This one time, I had a few near-sleepless nights in college. I had anxiety over whether or not it was a good idea to drop out of a class more than half-way through the quarter.
I heard back from a job today.
And, by “heard back,” I mean they “like what they see on my resume” but want to “make sure we are a fit” so they are asking me to fill out a questionnaire.
I open the word doc that I am supposed to fill out and roll my eyes at a few of the questions. They want to know not only my high school GPA and college GPA — I include the latter on my resume — but all the math and verbal breakdowns of my SAT scores. Seriously?? Are my SAT scores that a version of myself seven years ago received going to influence whether or not you even give me a phone interview? Why should it matter?? What if I was an over-achieving prep kid who had no social life and had a 4.0 GPA but grew up to be a drug dealer?
I went back and logged into my college account to look at my unofficial transcript, which not only includes all the courses I took while I was enrolled at the university, but my SAT and ACT scores. They weren’t that great so I didn’t have them memorized.
Scrolling through the transcript, I started to count how many 4.0s I had accrued during my four years of higher education as well as the number of times I made the Dean’s List (not enough because I am hard on myself). Then in the section for “Spring 2006” I spotted the W7 next to “prehistoric life.” I dropped out of a credit/no-credit class on fossils during week seven (out of 10) during the spring quarter of my freshman year. I remember stressing nearly a week whether or not it was a good idea to do that. W7 stands for ‘withdrawal’ and the quarter you withdrew from the course.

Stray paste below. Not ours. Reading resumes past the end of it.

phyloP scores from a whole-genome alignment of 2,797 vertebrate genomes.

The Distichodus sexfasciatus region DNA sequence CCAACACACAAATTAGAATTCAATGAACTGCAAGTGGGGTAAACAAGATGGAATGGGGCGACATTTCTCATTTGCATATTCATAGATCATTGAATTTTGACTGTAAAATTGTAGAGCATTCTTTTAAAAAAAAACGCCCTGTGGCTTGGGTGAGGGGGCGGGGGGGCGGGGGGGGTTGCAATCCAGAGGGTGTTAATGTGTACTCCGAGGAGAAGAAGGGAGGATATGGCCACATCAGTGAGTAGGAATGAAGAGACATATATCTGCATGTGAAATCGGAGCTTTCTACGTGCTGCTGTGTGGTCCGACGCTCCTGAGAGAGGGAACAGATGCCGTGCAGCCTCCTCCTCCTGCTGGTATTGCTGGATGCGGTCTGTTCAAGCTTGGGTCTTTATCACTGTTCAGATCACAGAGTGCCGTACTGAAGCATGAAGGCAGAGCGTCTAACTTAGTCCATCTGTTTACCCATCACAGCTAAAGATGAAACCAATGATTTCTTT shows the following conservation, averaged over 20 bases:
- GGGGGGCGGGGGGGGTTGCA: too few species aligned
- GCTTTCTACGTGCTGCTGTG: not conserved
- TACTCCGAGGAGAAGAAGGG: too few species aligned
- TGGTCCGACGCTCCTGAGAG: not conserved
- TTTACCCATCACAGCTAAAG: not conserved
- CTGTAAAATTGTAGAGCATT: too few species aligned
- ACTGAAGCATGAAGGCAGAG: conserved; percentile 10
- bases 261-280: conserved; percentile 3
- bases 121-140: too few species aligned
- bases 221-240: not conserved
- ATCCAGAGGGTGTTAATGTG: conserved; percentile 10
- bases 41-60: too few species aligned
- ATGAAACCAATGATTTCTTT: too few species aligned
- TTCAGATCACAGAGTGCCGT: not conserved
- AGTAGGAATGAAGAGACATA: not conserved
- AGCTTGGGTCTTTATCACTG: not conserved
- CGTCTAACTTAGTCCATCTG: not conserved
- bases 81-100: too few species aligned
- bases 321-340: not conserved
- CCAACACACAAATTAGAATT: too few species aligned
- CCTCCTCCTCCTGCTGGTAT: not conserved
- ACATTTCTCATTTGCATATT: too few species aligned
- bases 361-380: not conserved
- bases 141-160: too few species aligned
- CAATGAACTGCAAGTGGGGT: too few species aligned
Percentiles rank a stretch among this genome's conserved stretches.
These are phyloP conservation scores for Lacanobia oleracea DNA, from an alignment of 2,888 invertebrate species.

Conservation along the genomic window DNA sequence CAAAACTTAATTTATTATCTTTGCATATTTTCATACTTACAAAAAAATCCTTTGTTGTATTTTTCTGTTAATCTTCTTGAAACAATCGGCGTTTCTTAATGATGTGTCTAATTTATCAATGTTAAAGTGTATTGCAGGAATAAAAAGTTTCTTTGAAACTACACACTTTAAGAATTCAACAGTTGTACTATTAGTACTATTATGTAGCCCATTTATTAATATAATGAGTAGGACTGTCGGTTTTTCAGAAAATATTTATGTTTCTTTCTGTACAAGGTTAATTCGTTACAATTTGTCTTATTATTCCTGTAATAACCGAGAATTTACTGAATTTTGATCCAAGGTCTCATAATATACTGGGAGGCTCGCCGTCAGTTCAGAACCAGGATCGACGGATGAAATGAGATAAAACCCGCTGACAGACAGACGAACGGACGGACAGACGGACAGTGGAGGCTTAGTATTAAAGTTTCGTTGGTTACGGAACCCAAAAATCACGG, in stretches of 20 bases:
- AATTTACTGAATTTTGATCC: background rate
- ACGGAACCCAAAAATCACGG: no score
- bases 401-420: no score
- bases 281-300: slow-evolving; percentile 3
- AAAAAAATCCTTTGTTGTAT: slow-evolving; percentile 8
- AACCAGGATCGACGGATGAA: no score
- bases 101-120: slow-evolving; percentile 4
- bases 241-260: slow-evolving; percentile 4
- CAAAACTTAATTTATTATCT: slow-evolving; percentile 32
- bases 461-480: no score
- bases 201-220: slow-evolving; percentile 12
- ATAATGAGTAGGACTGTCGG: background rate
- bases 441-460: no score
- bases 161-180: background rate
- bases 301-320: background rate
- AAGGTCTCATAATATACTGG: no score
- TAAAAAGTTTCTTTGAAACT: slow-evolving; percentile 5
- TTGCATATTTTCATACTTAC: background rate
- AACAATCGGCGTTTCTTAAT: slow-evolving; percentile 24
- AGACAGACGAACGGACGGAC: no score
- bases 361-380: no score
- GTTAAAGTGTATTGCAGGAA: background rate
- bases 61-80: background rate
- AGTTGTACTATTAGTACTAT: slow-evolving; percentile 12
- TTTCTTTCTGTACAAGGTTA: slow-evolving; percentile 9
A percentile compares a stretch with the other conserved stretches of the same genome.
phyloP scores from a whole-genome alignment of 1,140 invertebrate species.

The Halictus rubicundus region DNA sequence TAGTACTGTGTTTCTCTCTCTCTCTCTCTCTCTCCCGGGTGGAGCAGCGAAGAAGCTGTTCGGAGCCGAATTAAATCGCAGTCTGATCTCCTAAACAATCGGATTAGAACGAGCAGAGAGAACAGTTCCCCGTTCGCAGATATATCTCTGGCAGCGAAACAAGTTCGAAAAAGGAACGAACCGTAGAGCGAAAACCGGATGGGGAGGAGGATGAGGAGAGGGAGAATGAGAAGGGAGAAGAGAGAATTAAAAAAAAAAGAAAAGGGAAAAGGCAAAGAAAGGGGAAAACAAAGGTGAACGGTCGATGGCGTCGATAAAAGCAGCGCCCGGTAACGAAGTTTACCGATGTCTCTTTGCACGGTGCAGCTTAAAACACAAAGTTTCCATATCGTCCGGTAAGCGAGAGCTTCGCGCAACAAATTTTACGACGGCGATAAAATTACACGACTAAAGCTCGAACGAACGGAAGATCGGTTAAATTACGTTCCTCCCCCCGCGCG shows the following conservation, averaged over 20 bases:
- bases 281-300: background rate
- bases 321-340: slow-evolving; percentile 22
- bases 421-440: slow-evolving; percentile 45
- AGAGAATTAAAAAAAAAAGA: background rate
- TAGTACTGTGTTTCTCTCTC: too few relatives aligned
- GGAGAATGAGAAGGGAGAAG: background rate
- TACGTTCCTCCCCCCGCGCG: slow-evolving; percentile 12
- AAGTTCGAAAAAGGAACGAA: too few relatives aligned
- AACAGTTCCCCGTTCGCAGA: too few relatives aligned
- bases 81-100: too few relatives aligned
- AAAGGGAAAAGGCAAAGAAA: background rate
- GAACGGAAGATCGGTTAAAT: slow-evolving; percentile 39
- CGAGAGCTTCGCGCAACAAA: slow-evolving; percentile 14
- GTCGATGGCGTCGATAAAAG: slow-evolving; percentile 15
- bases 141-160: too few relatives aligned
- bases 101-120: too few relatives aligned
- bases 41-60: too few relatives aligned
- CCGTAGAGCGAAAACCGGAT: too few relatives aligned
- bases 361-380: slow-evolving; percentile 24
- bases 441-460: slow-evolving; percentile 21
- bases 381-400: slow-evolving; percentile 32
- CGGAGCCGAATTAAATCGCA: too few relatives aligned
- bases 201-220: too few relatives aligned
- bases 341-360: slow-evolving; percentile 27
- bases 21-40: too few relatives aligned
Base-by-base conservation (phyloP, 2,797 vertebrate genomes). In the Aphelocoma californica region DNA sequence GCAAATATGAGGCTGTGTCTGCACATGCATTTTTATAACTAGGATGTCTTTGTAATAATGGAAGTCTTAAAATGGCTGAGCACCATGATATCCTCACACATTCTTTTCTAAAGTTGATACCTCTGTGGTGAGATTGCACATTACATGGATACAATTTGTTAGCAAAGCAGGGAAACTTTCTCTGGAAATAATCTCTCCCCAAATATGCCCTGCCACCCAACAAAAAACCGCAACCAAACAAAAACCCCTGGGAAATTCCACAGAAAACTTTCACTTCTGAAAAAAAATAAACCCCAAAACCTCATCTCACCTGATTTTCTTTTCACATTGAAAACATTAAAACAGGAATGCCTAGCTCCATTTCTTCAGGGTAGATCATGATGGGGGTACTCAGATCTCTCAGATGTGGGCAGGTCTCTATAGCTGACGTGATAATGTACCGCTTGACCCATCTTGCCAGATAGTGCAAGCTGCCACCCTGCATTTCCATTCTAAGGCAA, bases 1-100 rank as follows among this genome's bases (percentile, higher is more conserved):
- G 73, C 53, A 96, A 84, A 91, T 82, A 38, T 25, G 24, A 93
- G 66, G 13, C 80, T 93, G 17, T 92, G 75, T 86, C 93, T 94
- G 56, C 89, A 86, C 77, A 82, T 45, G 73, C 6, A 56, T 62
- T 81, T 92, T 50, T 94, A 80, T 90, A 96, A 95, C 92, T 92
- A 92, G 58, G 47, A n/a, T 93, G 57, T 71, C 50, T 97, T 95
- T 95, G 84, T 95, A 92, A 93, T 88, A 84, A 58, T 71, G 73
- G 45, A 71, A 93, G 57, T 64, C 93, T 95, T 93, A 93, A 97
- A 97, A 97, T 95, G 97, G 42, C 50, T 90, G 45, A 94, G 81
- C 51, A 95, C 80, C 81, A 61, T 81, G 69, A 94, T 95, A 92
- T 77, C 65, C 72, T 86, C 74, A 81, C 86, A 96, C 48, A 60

This course was supposed to be “easy” but the only coursework that weighed into your grade was the midterm and the final tests. I took the midterm right after Natalie’s death and though I didn’t want to blame that for the reason I did poorly, if I didn’t study because of all of that, maybe it was? I went to talk to an academic counselor to see if it was acceptable to drop the class. I was freaking out. I was pretty stressed out. She told me I could file for a “family emergency type thing” to get the W7 waived from my official record because of my friend’s death. I didn’t want to do that.
The W7 would stay with me forever.
After all, I was in control of how I did on the midterm, not Natalie.
I smiled when I saw that W7 today. It’s still with me and it has no effect. Something that I thought was a huge deal six years ago means nothing now.
Though, if I make it past this questionnaire, the company better not ask me if I ever dropped out of any courses during my time in college.
If they do, I’ll just say “W7.”